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If there's a finite and relatively small number of combinations, then you could just have a list of them. The player could either pick what they wanted to craft from this catalog, or could start dragging items from their inventory to ingredient slots or an ingredient bin on a workbench, and the game could display a reduced catalog of only items that include those ingredients, or if you want to be more secretive about it, just inform the player whether the current combo was valid or invalid.

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When it comes to crafting systems, there's always going to have to be a base resource all other items are crafted from, sort of a base for players to expand upon.

So, for boomerangs, that would be wood.

For swords, metal.

For guns, pipes and tubes.

You know, attribute a weaponry class to a particular material so people don't accidentally go and farm a resource they can't actually use.

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Pipes and tubes are made of metal...
Also, what you mine is ore. You need to refine it. Metalworking is an art.
And making a blade is not so simple as plugging a bit of metal. Blacksmithing is an art by itself too.

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OK, I'll give a more explicit example behind my idea:

During gameplay, you find a nice, sturdy stick lying around. Let's say it's a broom-handle.
You also find a nice, sharp blade. Let's say it's an elephant tusk.

You combine the two to produce a weapon.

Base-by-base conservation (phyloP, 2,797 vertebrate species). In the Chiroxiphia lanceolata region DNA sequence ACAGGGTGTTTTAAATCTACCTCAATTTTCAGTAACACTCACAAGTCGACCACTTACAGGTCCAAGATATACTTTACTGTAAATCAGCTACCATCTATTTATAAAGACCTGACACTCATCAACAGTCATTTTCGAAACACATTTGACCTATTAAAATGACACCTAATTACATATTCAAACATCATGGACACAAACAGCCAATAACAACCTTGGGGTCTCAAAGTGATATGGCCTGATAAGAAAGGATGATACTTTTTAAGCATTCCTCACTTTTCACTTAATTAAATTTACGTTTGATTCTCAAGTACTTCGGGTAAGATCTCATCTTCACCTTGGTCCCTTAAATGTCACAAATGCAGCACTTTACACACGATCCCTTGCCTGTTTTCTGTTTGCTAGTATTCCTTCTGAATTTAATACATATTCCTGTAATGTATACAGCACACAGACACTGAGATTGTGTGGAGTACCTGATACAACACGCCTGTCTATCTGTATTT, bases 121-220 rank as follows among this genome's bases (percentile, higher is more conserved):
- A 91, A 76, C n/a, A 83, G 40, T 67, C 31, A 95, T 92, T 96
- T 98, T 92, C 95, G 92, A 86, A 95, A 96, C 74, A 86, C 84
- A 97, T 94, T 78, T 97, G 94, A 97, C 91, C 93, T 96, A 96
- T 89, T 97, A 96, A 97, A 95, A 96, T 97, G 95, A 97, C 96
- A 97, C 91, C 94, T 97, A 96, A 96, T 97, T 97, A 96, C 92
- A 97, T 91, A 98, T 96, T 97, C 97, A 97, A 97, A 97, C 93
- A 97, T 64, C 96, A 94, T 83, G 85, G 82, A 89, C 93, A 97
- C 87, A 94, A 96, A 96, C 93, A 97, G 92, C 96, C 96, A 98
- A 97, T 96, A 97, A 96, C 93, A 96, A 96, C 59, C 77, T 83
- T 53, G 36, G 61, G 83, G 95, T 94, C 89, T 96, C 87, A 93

I want to give the user the impression that they can 'customise' this weapon somehow, and that their customisations have an impact on its performance. Obviously material can be built-in, but that's not relying on the user's interaction with the object. I want them to be able to see that if they attach the tusk to the end of the broom-handle, it's a much more effective weapon than if they were to attach it to the middle of the broom handle.

Again, it seems to me slightly unfeasible in a small-production game, and I'm just throwing it out there in the hope that someone's implemented or considered a vaguely similar concept before.

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Quote:
I want them to be able to see that if they attach the tusk to the end of the broom-handle, it's a much more effective weapon than if they were to attach it to the middle of the broom handle.


one way you could do that is have a set of rules that you can use to evaluate the perfomance of certain attributes of the weapon, but even with a small number of base items the potential amount of rules you could employ could be huge.

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Quote: